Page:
Wednesday, October 29, 2008

Wearing My Homemade Blackjack Dealer Costumer (Part 2 of 2)

I built a wearable blackjack table for Halloween. [See Part 1, the build.] Then I got to wear it:

Me, behind the finished product.

I already owned the tuxedo shirt and bow tie. Same with the red vest. (I'd originally sized the harness for a black vest I had, but the red one was wider and hid the harness better, and besides, when you're wearing a 3.5" wide green table, restraint should not be the objective.)

The Wearing
I met a bunch of friends to pre-party before we headed over to Carpool in Herndon, for the Fairfax Athletics Midseason/Halloween Party.

This was actually the first time I'd actually worn the entire, completed costume. It seemed to work okay, once I made it in the door: At about three-and-a-half feet wide, you have to go through sideways (and carefully).

This also makes navigating crowded rooms interesting. The padded rail and a firm voice helps. And when you order a drink, it's best if someone can pass your drink from the bartender.

* My costume was very well received. People wanted to know where I'd gotten it. (It was only later -- like, today -- that I found you can buy a cardboard version for $40, but mine was much cooler.)

* Since the harness is almost completely hidden, folks asked how it was held up -- since the platform is at waist level, there's a built-in "I'm just happy to see you" joke.

* Wearing a blackjack table is a good icebreaker -- everyone wants to play:

Hey, sailor, new in town?

I dealt a lot of hands to random people over the course of the night, though as time went on, my counting skills (with both chips and cards) deteriorated.

Oh, and to keep things simple, I didn't do insurance, and I was paying blackjack 2-to-1. We weren't playing for real money (didn't want to have to deal with that headache), so who cares?

* It's not really heavy, especially at first, but I definitely started feeling it in my back (I'm still recovering from a mild strain from a few weeks ago). I was a little sore the next day.

* It's pretty easy to take off and put on again, which is an important consideration since I wouldn't want to try taking a leak while wearing it. It would be... messy.

* Initially, I was concerned about sturdiness, but it's pretty solid. The pipe clamps were tight, and the triangle frame supported the platform pretty well. And no one tried leaning on it, thankfully.

* People (myself included) will want to set their drinks down on it:

Dealing to Harem Girl Michelle

Since the platform is attached and moves with my body, being a drink tray is a potentially dicey situation. I'd thought about adding cupholders, but besides being extra work and having to work around the frame -- hey, people can hold their own drinks.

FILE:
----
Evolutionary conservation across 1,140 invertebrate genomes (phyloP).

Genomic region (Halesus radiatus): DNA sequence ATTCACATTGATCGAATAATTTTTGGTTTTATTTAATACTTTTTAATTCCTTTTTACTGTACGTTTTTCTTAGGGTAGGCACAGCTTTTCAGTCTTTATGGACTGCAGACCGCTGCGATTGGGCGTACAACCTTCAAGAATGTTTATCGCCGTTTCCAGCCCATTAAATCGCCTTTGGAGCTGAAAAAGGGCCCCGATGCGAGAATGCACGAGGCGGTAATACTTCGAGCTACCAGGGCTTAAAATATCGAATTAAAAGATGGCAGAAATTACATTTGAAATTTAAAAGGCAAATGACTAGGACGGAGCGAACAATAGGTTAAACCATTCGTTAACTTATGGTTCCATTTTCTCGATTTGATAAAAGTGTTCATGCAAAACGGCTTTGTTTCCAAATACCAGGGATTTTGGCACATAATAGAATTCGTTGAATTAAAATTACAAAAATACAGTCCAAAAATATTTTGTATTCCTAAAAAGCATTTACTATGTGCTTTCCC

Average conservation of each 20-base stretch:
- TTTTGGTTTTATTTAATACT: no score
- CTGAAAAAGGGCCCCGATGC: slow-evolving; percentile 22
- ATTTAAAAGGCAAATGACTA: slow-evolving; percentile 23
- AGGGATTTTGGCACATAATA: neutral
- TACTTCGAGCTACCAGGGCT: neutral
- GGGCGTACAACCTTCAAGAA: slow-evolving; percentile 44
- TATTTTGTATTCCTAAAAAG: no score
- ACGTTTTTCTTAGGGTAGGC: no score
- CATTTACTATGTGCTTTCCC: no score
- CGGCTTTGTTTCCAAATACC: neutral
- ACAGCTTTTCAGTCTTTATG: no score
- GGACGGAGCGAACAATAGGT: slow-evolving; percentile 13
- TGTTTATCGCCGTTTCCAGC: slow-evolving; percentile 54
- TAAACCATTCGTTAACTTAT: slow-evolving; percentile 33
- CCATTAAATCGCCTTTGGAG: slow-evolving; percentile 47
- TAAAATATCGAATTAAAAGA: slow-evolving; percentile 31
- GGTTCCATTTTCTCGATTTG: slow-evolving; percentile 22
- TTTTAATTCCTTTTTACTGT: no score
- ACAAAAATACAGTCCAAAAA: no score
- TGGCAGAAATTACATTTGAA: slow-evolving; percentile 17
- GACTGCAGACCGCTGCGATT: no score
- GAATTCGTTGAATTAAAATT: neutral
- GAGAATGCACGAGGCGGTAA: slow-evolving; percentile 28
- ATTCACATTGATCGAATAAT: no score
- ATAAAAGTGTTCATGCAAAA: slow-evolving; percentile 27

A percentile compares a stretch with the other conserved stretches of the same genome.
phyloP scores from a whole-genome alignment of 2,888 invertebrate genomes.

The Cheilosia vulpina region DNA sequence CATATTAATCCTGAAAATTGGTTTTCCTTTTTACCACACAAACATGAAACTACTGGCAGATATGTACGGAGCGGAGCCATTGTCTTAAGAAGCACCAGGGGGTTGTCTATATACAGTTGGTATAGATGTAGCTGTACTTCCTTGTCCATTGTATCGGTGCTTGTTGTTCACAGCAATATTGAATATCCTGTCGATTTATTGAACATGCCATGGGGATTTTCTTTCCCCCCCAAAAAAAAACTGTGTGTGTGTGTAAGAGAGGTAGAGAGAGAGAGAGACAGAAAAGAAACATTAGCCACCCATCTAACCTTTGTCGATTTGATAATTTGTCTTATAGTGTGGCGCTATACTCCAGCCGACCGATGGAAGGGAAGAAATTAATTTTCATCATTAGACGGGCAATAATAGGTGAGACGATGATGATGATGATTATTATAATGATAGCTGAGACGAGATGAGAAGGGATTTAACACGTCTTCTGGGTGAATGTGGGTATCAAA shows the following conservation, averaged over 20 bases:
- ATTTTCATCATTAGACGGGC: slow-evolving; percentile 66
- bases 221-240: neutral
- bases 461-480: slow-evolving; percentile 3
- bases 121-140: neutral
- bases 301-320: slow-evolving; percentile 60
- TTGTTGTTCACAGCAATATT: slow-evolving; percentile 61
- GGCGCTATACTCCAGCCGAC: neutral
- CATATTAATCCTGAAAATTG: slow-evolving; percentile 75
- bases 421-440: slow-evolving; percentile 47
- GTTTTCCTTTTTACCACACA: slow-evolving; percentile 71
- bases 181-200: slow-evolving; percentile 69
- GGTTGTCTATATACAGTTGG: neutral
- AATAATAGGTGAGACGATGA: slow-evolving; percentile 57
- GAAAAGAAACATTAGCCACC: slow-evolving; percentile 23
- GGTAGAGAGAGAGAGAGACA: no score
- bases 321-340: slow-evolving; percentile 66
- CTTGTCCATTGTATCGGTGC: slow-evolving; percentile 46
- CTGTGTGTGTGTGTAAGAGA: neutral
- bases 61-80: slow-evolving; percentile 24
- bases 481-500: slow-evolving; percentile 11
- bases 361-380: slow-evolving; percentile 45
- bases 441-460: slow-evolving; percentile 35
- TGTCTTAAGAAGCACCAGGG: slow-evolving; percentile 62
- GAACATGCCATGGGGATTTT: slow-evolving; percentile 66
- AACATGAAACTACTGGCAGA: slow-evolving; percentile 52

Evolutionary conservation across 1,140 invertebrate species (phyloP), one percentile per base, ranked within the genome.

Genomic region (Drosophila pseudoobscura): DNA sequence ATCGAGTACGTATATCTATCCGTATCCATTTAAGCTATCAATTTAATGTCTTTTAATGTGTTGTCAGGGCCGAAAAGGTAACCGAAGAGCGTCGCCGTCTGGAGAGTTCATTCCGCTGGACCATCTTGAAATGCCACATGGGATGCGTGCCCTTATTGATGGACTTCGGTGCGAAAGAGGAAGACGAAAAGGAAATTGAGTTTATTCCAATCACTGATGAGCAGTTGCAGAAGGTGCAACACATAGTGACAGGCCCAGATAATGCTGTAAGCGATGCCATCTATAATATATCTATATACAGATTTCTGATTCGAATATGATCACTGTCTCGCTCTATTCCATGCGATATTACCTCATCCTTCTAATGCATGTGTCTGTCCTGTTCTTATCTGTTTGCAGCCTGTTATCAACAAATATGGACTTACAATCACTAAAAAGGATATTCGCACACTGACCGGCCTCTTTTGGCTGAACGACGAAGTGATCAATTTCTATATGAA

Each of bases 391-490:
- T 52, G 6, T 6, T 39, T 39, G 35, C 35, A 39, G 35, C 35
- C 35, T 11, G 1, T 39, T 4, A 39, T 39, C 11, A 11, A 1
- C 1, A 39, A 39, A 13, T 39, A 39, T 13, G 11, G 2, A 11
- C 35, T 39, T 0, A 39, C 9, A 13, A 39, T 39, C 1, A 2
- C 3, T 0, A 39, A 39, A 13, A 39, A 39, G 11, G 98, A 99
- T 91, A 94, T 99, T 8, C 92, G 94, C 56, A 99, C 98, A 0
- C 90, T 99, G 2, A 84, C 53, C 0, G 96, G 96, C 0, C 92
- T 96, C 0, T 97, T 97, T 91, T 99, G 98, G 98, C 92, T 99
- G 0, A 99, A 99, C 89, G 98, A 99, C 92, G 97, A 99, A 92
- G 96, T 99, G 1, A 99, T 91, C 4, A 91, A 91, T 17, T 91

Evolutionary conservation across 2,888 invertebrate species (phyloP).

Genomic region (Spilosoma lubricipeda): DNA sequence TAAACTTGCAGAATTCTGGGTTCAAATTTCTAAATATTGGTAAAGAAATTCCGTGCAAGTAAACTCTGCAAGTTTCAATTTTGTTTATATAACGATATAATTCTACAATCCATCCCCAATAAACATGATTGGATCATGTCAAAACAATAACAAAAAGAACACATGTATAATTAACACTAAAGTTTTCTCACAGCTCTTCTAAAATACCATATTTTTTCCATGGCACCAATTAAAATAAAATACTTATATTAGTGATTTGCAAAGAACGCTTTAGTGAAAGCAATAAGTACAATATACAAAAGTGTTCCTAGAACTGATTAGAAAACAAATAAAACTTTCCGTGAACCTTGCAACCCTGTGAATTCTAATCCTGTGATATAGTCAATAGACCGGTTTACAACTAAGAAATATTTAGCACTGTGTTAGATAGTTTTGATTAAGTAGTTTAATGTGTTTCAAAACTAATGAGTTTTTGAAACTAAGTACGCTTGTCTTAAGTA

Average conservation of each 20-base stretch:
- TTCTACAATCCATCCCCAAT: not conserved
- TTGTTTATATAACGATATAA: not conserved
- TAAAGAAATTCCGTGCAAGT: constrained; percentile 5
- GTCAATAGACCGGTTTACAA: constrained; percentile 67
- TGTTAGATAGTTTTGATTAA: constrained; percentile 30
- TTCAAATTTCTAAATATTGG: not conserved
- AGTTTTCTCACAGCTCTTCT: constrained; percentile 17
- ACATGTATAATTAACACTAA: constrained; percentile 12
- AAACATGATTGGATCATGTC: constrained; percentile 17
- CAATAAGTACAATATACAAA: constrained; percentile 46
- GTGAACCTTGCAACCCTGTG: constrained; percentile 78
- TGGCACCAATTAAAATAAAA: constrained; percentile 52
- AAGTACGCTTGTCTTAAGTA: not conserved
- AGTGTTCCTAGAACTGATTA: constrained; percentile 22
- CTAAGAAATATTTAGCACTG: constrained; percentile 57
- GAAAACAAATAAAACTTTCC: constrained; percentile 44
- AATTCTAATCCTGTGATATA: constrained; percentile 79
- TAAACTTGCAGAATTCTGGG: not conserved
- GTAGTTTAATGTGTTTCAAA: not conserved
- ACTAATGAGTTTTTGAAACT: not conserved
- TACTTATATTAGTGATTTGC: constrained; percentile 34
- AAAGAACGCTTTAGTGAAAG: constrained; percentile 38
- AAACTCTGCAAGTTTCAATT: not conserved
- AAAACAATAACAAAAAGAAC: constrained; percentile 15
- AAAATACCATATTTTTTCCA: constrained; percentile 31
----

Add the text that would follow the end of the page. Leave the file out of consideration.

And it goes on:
There were a couple of minor spills, nothing too bad.

* Minor design flaw: If you have short arms, it can be hard to pick up cards at the edge of the platform.

* Happily, even though I'd pre-emptively written off the chips (I only brought half from the set), I didn't lose a single card or chip.

* Lastly, remember: The house always wins:

Jeremy "Cobra Kai Johnny" preparing to sweep my leg.

Enhancements and Conclusions
I had a lot of fun with this costume, primarily because it's interactive and fully functional. Oh, and with it, I also won $100 in the costume contest. (Which basically covers my material and tool costs.)

Unfortunately, outside of a party this Halloween night (and maybe Saturday), there doesn't seem like I'll have any excuse to wear it, which is a shame.

I guess I could rent myself out to be a roaming blackjack dealer at parties.

Last week was something of a dry run. In preparation for this weekend's Halloween activities, and after seeing some of the photos, I decided to spray paint black the exposed bits of the frame, because the bare wood looked pretty cheesy. (Incidentally, I found my black spray paint -- it was next to the laundry detergent. No idea why).

I also painted the lower part of the PVC harness -- against black pants, it should be even harder to see. (You can see the PVC poking out in a few of the photos. Well, it's PVC, as far as you know.)

Other enhancements I'm considering -- cutting in a casino-style money drop slot, and painting more decorations on the felt ("Joe's Casino" and such). Though I'll probably just leave it be. I might still extend the bumper around to the back of the frame -- it'd be a quick fix.